Kings of the Wyld by Nicholas Eames was an excellent fantasy read. It follows a once glorious band of 'heroes' who have grown older and complacent, but are brought back together to save one of the member's daughter. She is trapped in a city that is about to fall to an army of mystical creatures because of her own pursuit of glory. Eames created a unique world with familiar creatures that immediately drew me in. Every character had depth and were interesting in their own right. Kings of the Wyld has humor, danger, and self discovery for each character in this one. The ending sets the story up to continue, but did not leave me feeling as if I was deprived of a complete story. This was added to my favorites list.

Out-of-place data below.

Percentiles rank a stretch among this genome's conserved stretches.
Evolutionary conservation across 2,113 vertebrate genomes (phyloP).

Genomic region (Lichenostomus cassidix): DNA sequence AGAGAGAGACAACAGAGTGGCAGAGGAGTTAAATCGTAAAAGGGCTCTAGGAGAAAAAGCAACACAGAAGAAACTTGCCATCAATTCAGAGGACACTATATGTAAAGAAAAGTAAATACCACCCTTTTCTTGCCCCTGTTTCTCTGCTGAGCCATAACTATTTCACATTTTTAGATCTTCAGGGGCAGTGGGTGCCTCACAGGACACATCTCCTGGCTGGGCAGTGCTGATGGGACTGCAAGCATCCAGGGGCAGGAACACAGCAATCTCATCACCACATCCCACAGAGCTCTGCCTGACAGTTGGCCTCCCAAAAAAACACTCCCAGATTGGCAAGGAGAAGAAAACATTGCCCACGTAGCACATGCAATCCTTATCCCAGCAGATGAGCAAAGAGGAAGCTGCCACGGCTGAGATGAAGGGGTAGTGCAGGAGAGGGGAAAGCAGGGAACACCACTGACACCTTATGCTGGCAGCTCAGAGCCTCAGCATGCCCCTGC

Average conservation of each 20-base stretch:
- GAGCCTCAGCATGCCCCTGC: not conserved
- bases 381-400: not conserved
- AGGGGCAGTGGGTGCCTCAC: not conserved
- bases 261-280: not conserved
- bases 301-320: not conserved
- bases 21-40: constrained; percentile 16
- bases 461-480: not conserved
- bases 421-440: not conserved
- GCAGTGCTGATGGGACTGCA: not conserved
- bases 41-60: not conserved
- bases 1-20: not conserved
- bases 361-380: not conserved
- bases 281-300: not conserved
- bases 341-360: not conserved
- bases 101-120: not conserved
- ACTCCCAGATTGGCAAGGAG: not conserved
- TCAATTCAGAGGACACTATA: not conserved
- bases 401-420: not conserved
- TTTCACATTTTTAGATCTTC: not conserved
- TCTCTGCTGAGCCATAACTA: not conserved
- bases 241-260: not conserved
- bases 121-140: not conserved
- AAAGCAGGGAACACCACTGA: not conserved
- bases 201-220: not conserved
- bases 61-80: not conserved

Secret Pleasure by Lora Leigh left a lot of loose ends flapping at the end. There are several things that aren't followed up on, which is frustrating. I had more empathy for Alyssa than Shane and Sebastian simply because she was so much younger than the two cousins. The soul bond connection was a bit odd since I didn't know that this was supposed to have a hint of paranormal or magical realism, and the connection only served to make them all feel each other's misery and pain.
The time that they were forced apart is vague at best, and Alyssa's marriage and attack came out of left field and made no sense to me. Perhaps if I had gotten glimpses of her marriage before the big event that happens, I would have been more accepting of the story taking the track that it did. I also didn't understand why it took two very powerful families, along with Shane and Sebastian who work for the CIA for heaven's sake, to figure out who was behind all of the shenanigans.